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An investigation into Roma organized crime involving distraction-style thefts/frauds in Durham Region has led to the dismantling of an international ring involved in thefts across Ontario and Quebec. In total, 34 suspects have been arrested/identified and 263 charges laid. This investigation has identified over 400 persons associated to this organized crime ring.
Project Mansfield began with the DRPS in November 2011 but concluded with the active support of the Canada Border Services Agency (CBSA), RCMP and Toronto Police. Also assisting were the OPP, FBI, Homeland Security, US Customs and Border Protection, Interpol and police services in Montreal, York Region, London, Sudbury, and Peel Region.
“This is by far the largest investigation of its kind here in Durham Region and I am very proud of our hard working men and women who devoted so much time and energy to this important investigation,” said DRPS Chief Constable Mike Ewles.
In the fall of 2011, two frontline officers in Oshawa began noticing a trend in distraction-style thefts and frauds occurring in Durham Region. Unknown suspects would target jewelry stores, convenience store and even senior citizens. As one distracted the victim, others would steal valuables and leave the scene. The suspects involved men, women and their children who were observed tucking stolen items inside their long skirts which had inside panel compartments. A backgrounder is attached on the most popular techniques.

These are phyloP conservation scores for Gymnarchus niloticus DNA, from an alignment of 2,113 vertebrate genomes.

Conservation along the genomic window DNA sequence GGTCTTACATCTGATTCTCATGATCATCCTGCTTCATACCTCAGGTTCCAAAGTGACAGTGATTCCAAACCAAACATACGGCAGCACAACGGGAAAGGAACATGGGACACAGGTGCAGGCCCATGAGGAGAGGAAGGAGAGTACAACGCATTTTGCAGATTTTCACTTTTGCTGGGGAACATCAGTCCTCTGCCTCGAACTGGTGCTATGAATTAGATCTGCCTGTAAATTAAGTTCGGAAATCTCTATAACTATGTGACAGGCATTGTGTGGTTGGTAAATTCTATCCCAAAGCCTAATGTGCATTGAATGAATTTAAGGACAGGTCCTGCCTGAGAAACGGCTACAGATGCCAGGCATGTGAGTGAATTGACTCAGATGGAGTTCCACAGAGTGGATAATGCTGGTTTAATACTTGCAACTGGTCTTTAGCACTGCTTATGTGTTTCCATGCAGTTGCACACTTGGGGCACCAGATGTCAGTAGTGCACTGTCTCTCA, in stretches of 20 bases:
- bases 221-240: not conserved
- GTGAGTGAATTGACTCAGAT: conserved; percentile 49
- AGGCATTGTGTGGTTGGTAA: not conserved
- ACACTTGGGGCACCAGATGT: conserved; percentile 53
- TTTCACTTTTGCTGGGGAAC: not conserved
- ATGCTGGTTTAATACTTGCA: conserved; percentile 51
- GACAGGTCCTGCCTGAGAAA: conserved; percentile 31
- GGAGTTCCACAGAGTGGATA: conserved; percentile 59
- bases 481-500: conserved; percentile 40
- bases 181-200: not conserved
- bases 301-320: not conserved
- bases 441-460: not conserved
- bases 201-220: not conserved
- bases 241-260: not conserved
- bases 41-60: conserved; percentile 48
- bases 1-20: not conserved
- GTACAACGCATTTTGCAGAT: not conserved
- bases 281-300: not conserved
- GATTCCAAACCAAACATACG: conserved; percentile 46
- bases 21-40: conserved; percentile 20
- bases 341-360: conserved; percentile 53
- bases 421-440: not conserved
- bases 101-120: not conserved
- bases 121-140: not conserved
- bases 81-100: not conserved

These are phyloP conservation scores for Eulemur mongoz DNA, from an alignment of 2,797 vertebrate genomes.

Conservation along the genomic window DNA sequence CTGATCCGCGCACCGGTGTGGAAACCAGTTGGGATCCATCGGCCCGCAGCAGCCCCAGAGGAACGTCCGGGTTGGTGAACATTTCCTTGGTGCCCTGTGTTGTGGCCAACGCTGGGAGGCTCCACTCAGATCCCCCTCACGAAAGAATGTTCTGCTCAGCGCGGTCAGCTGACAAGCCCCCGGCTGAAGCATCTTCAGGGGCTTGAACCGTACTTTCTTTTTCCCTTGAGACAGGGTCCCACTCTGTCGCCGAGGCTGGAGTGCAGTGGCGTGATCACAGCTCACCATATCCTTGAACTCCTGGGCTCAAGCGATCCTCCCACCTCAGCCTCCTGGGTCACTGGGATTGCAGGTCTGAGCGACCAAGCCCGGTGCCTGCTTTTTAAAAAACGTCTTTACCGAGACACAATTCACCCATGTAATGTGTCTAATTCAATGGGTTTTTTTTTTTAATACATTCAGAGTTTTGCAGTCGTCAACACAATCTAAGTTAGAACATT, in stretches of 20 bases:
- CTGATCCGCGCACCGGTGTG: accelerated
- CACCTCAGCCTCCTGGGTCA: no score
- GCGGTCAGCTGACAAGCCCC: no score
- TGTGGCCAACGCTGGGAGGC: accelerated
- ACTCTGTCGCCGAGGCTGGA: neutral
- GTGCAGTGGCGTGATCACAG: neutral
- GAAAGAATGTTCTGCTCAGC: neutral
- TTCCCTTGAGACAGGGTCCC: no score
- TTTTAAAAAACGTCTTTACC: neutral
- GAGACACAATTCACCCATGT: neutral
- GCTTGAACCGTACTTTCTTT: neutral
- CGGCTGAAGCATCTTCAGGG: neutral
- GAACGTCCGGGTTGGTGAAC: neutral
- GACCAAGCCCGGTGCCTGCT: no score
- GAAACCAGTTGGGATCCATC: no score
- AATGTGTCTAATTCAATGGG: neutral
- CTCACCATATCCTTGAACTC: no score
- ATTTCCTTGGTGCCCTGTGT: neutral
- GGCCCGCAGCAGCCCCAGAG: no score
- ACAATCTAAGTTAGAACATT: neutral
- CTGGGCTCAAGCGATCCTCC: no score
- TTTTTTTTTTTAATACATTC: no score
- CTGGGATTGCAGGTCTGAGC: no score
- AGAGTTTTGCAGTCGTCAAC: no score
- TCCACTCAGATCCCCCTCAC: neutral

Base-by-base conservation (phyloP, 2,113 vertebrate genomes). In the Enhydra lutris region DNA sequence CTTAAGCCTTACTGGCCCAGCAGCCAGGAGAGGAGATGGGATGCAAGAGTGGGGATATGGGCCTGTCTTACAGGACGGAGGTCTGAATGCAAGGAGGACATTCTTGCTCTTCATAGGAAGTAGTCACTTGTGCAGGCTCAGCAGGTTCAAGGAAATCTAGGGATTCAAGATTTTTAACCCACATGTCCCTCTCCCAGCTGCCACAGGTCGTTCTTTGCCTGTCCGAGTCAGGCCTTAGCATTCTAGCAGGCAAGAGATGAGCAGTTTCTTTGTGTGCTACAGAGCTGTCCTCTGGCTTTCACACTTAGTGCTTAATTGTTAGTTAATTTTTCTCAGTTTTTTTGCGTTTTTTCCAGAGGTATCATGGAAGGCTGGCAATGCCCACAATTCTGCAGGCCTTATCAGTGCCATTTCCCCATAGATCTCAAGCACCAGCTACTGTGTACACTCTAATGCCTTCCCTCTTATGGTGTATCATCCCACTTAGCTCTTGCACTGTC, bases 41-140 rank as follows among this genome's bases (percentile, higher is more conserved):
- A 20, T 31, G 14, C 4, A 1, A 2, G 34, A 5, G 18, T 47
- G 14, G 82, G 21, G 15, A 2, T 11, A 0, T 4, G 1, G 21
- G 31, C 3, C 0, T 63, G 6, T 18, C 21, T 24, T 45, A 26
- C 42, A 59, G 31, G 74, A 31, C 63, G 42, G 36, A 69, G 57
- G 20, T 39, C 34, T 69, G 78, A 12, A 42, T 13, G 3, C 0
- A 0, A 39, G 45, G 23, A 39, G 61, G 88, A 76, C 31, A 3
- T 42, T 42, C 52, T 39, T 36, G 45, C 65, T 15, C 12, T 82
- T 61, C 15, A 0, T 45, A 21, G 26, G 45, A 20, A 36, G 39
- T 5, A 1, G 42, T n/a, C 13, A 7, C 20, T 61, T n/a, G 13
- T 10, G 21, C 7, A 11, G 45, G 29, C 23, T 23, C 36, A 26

Other police services in Ontario had similar incidents. The investigation soon focused on a family living on Denby Drive in Pickering and an associate on Eastdale Avenue in Toronto. DRPS Investigators continued to share information with other police services as they realized the ring was active in many other jurisdictions, including Toronto, London, Sudbury, York and Peel. DRPS coordinated with each of these services to identify the known distraction theft groups.
It is alleged the ring would recruit individuals into Canada. Once in Canada, they would claim refugee status, and then apply for social assistance, primarily in Toronto. They would be brought into the distraction-theft/fraud operation and hand over any profits to the ringleaders. (See below for distraction methods)
On August 9, 2012, the investigative team closed in on the four main targets, but unfortunately, two had fled to Europe.